New Prion Therapy Reverses Aging-Related Deterioration of Stem Cells in Mice
As we age, so do our mesenchymal stem cells (MSCs): their numbers in our bone marrow decline, and those that are left lose the ability to differentiate into the distinct cell types - such as bone, cartilage, fat and possibly muscle cells - that help in the healing process.
“We think this ageing of stem cells may be linked to the onset of some age-related disorders, such as osteoporosis,” says Ilaria Bellantuono at the University of Sheffield in the UK.
Earlier research in mice had suggested that the prion protein expressed by MSCs might play a role in holding back stem cell ageing. Mice lacking the prion protein were less able to regenerate blood cells.
The study provided more evidence that correctly folded prions serve a useful purpose in the body, despite the role that misfolded prions play in BSE and vCJD.
Bellantuono and her colleagues have now found that the prion protein performs a similar function in humans - older MSCs from human bone marrow expressed less of the protein than younger ones.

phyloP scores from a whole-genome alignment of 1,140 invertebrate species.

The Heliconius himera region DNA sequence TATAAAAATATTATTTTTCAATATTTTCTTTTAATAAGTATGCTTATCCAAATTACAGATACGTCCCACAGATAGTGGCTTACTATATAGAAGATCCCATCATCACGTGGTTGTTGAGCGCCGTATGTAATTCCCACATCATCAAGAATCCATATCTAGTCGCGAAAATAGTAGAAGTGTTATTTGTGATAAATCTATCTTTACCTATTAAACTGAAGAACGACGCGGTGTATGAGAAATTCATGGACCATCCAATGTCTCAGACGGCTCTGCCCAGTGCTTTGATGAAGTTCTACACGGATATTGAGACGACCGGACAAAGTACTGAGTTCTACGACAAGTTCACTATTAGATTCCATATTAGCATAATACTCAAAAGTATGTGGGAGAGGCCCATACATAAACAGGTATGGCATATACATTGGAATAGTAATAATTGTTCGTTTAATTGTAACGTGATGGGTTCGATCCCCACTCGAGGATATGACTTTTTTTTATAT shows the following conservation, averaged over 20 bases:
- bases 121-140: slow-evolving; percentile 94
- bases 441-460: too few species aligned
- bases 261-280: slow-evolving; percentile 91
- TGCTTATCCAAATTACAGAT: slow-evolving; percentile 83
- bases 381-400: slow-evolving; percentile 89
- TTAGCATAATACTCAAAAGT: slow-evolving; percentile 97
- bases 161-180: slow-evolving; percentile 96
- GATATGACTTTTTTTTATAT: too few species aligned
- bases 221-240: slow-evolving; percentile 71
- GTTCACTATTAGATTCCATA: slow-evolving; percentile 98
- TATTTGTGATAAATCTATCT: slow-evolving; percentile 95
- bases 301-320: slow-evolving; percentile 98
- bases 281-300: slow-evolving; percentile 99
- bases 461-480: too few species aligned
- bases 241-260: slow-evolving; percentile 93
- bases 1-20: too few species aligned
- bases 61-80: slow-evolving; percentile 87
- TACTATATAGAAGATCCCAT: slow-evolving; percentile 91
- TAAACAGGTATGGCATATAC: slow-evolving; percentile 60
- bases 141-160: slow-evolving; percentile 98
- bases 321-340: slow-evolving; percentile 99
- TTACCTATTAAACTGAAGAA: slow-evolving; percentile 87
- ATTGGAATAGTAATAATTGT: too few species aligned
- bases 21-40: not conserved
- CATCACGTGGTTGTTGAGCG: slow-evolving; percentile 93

In a bid to find a compound that might slow MSC ageing, the team tested numerous molecules known to target prion proteins on dishes of human stem cells. One molecule emerged as a potential candidate - stem cells treated with it produced 300 times the number of cells over 250 days than untreated stem cells. The treated cells kept on dividing for longer.
The team then injected treated cells into the thigh bones of mice, and three days later found that they had produced three times as many new cells as they would normally produce. After five weeks, there were 10 times as many cells.
The new cells appeared to be of higher quality, too, and readily differentiated into bone and fat cells, as well as those that support the tissue and blood vessels.